pianist Leon Fleisher’s hands tend to be his limbs most under
scrutiny, I spent the duration of Debussy’s Submerged Cathedral—one
of the composer’s evocative preludes—studying the performer’s
the foot activating the “loud” pedal, allowing the instrument’s
strings to vibrate freely as long as the pedal is depressed.
If you’ve tried it, you know that it encourages an inchoate
wash of sound.
wasn’t the case with the prelude, which builds chord upon
chord as it fashions a portrait of—well, a submerged cathedral
is as good as any other. Under Fleisher’s superbly modulated
touch, the chords seemed to float (appropriately) into one
another, each with a fuzzy shimmer of sound. Adding to the
challenge is the slow crescendo informing the first half of
the piece, even more of a test of the balance between pedal
recital will be repeated Oct. 19 at Carnegie Hall. But I’d
hardly describe the Union College concert as a warm-up. It
was a magnificently realized performance, radiating the kind
of vibe you only get from a seasoned performer.
story is well known in classical-music circles. One of the
top virtuosos of the late 1950s, he fell victim the following
decade to focal dystonia, rendering his right hand useless.
Years of varying therapy—including Rolfing and botox—restored
that hand, and he resumed the two-handed repertory 11 years
still some suspense attached. You see him settle in slowly,
78 years old and a little crookbacked, and approach the keys
as if they’re an old, unreliable enemy. Then he presses the
first notes of Bach’s Sheep May Safely Graze and the
describes himself as a newcomer to Bach, which probably only
means that he hasn’t programmed Bach’s works in concert—I
know of no pianist who can resist the stuff. But there are
strong feelings about Bach interpretation, as expressed by
a friend who attended Fleisher’s recital and grumped that
Bach’s keyboard works should be played on harpsichord.
a historical perspective, it’s a valid view, but I’ve chosen
to accept Bach on the piano as just that—an entity called
“Bach on the piano,” subject to its own interpretive parameters.
And so Fleisher’s approach, which is romantic without being
overly lush, suited the simple Sheep as nicely as it
did the big starburst of the Chromatic Fantasy and Fugue
in D Minor (which, according to one musical authority,
is the saddest key).
title suggests, the fantasy part flows with next-door neighbor
notes, crazy runs up and down the keyboard that also swell
in a magnificent crescendo. But it was the run-up to the transition,
where the intensity subsides into an introverted cadence,
that really displayed Fleisher’s mastery. The fantasy thus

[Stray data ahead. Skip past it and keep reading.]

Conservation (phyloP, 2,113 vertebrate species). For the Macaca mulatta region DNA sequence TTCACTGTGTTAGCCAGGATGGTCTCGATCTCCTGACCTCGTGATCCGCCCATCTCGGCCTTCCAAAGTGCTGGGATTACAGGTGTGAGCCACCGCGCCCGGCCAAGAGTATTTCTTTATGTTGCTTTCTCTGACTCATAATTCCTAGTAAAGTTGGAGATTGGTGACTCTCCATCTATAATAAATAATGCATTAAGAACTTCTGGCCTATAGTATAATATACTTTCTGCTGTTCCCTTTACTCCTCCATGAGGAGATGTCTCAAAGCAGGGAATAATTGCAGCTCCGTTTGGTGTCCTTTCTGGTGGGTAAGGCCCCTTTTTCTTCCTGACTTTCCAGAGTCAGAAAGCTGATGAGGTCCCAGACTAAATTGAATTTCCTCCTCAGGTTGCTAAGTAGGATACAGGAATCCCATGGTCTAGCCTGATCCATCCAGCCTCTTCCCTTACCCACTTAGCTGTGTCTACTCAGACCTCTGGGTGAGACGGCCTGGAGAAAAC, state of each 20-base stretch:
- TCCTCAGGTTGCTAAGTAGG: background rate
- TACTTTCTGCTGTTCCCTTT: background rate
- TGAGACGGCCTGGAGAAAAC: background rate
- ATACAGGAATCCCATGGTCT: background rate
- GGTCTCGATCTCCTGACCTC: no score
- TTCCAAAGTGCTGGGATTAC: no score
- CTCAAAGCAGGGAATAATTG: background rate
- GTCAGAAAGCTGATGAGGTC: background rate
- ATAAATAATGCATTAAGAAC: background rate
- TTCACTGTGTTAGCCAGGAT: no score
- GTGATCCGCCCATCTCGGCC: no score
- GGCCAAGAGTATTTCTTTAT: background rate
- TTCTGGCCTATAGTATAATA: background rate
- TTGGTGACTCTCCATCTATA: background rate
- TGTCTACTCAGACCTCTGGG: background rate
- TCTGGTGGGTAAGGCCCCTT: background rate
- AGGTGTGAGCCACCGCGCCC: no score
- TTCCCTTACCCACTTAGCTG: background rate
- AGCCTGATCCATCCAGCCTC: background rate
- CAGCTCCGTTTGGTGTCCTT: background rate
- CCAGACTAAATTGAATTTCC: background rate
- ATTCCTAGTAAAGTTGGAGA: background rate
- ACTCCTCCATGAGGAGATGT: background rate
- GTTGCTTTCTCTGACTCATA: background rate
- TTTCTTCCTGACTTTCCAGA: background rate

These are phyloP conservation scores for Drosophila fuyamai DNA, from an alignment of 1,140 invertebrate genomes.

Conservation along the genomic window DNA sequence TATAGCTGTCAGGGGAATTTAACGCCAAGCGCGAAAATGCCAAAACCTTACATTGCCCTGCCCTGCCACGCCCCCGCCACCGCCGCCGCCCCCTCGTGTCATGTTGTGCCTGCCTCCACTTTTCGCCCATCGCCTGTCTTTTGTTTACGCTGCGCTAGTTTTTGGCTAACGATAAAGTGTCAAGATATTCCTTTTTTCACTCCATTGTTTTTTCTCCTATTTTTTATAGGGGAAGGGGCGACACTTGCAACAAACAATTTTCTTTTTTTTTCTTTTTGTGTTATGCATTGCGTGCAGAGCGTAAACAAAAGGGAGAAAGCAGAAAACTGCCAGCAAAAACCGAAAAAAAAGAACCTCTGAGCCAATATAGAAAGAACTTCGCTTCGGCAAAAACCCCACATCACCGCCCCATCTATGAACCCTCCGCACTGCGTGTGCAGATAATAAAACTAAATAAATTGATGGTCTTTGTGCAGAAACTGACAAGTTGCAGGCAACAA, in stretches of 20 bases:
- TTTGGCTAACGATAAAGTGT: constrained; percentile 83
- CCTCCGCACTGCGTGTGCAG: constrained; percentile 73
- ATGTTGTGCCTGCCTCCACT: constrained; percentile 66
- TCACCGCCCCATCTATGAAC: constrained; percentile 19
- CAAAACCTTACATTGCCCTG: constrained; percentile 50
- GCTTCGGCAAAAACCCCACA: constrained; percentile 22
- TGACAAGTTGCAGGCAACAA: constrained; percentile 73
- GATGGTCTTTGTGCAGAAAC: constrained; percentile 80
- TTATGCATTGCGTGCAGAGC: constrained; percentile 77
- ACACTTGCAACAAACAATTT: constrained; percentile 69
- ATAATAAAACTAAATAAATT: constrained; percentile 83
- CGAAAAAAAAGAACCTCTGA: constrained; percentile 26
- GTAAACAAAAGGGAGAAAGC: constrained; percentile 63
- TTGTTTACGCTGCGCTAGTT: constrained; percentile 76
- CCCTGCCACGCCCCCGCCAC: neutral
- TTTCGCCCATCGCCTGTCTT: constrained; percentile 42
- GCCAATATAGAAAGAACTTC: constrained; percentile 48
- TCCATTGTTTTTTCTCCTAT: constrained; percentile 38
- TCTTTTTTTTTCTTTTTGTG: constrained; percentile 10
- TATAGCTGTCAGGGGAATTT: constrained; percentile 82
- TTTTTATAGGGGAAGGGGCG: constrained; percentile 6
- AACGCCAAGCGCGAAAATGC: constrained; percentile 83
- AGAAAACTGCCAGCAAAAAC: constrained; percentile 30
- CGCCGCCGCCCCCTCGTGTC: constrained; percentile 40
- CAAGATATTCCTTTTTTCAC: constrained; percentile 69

becomes just the setting for the challenging fugue.
Capriccio on the Departure of a Beloved Brother, a
merry suite of brief moments, and Myra Hess’s arrangement
of Jesu, Joy of Man’s Desiring completed the four Bach
works that bracketed Stravinsky’s Serenade in A Major
for the program’s first half.
was well-chosen, being itself neo-Baroque (the third-movement
Rondoletto even slyly quotes from Sheep). And it also
reminded us that Fleisher has long been a champion of 20th-century
works, well at home in that crunchier musical language.
Debussy helped define that sound with his Préludes,
composed between 1909 and 1913. Each of the 24 is its own
concise world of sound; Fleisher chose three of them to open
the second half. From the subtle movement of “Le vent dans
la plaine” through “Cathedral” to the habanera-inflected
“La puerta del vino,” it was a deft tripartite trip
that finished with a virtuoso flourish.
puerta” offered a well-chosen transition to the two selections
by Isaac Albeniz that followed. Iberia is a collection
of twelve pieces, each—like the Debussy Préludes—with
an evocative title.
finished with three pieces by Chopin, where Fleisher cut loose
with all of his interpretive equipment. Following the flashy
Mazurka in C-Sharp Minor came the Nocturne in D-flat
Major. You can hear how the ornamentation of Bach’s works
evolved into the phraseology of a piece like this one, where
long melodic lines play with your expectations before resolving.
Fleisher made the most of that drama without getting at all
maudlin about it.
No. 3 in C-Sharp Minor gave us some fireworks for the
close. This is the well-known piece that features a series
of stern chords immediately followed by a cascade of gentle,
falling notes, and the performance was gorgeous as it gets,
prompting the audience to its feet for a heartfelt ovation.
Not out of sympathy for the recovered pianist, but for an
artist at the top of his form.